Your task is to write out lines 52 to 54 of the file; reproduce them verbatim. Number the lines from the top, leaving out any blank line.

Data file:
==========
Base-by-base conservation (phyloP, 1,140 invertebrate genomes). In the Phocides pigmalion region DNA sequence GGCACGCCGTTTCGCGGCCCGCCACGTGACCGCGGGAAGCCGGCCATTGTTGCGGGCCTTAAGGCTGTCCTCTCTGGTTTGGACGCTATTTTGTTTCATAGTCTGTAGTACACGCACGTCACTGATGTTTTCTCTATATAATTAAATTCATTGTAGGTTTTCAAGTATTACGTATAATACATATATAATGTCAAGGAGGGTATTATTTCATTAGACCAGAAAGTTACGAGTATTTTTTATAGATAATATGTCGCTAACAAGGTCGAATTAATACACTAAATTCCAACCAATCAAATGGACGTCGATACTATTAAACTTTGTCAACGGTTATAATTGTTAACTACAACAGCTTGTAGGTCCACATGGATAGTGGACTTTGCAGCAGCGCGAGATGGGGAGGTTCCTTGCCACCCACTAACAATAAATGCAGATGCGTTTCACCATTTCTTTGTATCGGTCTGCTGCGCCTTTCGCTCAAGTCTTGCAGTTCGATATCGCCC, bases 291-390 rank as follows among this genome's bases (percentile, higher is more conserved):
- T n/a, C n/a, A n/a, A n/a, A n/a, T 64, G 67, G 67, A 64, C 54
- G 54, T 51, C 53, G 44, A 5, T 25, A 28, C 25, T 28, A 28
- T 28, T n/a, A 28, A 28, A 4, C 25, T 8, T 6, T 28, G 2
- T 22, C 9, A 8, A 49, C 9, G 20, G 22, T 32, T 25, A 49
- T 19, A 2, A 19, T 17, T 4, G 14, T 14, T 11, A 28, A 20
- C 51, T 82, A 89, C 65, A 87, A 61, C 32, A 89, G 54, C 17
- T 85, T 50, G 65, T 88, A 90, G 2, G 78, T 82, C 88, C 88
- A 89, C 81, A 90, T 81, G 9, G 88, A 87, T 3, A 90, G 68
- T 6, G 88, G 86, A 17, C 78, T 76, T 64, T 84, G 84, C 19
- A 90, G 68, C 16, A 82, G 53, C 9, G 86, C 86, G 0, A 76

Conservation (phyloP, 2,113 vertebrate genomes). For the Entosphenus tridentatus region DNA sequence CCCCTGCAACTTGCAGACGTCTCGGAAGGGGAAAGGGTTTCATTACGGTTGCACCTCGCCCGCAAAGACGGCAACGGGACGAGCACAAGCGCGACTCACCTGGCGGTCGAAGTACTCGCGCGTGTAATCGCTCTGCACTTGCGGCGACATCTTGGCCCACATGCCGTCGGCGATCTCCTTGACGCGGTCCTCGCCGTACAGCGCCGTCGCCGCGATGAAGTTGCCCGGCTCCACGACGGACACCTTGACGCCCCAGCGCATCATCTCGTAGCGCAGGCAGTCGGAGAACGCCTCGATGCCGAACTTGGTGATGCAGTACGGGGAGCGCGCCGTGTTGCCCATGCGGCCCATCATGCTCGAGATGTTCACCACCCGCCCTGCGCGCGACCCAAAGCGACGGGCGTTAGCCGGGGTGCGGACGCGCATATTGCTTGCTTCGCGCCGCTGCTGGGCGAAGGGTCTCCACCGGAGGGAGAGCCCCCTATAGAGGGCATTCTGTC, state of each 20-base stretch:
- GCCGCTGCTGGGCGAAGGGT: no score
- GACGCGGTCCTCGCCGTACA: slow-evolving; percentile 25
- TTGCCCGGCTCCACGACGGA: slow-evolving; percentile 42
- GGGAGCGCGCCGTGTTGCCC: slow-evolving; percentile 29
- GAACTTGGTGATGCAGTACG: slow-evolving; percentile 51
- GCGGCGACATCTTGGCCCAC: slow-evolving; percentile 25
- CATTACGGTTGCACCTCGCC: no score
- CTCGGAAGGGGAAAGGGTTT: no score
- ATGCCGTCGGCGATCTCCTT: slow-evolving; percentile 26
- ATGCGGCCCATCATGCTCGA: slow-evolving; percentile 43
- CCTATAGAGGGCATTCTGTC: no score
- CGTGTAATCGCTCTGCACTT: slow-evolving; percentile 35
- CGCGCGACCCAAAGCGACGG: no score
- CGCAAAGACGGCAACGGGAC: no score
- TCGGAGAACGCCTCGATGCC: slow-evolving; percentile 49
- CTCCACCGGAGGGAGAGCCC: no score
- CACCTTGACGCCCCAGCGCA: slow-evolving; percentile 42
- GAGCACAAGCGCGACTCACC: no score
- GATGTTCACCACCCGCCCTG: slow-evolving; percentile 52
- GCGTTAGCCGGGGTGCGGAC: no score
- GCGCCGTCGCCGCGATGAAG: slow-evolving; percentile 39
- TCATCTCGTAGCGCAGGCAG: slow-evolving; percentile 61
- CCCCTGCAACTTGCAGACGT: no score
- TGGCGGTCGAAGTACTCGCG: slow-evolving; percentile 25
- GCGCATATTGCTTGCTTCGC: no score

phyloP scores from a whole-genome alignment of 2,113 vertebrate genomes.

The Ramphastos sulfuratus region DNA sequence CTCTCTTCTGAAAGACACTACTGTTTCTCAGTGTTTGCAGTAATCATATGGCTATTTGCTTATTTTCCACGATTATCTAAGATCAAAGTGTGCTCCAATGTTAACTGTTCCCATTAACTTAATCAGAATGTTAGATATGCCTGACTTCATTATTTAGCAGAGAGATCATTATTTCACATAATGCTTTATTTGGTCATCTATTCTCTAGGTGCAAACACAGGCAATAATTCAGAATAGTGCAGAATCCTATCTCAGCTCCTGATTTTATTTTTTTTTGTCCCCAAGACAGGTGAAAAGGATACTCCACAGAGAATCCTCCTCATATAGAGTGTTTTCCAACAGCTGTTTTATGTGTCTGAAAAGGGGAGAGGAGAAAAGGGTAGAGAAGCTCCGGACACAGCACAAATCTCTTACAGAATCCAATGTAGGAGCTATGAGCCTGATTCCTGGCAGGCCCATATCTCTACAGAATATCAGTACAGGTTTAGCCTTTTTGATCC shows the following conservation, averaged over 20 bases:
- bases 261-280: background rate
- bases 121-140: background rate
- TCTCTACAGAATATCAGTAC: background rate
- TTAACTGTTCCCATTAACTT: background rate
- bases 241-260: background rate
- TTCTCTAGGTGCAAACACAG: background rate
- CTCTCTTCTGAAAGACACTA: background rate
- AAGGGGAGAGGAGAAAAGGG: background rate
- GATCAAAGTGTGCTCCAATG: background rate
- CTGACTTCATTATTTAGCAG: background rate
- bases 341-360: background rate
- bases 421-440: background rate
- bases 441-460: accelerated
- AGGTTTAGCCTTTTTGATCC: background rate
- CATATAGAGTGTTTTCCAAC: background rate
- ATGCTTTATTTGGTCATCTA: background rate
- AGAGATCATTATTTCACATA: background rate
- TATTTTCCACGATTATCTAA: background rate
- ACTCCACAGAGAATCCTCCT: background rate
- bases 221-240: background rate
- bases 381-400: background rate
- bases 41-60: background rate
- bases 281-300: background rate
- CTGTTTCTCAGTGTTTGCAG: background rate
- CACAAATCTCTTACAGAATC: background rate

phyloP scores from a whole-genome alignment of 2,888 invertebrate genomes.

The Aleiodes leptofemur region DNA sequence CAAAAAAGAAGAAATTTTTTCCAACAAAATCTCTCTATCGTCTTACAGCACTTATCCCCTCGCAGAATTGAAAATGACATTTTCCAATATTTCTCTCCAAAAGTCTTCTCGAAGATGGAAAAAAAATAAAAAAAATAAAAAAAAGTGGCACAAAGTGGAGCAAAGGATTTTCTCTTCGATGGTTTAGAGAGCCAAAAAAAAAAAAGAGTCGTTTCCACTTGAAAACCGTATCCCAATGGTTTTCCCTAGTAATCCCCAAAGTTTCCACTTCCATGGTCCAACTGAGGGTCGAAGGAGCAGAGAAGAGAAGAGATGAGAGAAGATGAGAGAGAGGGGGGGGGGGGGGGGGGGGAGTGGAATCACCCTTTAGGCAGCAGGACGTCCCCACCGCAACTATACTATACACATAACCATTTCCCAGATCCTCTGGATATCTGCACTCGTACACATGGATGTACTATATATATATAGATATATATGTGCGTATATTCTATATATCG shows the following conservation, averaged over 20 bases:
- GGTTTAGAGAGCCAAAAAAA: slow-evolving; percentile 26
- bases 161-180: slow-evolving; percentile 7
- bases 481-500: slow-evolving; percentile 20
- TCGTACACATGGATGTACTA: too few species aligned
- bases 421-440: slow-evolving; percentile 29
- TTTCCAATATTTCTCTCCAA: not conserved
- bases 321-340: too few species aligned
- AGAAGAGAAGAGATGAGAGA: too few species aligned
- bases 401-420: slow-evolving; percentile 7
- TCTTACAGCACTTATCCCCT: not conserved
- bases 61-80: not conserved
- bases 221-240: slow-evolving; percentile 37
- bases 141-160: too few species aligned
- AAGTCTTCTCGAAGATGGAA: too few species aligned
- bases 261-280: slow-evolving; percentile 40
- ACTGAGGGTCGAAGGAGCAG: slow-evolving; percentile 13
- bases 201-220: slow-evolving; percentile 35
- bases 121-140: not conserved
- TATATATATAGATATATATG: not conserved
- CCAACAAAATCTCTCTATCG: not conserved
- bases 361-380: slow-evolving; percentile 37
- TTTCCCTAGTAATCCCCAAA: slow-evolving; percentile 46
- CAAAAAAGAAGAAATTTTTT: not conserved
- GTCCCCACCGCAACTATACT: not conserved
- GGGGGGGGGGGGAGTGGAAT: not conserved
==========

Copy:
- bases 441-460: accelerated
- AGGTTTAGCCTTTTTGATCC: background rate
- CATATAGAGTGTTTTCCAAC: background rate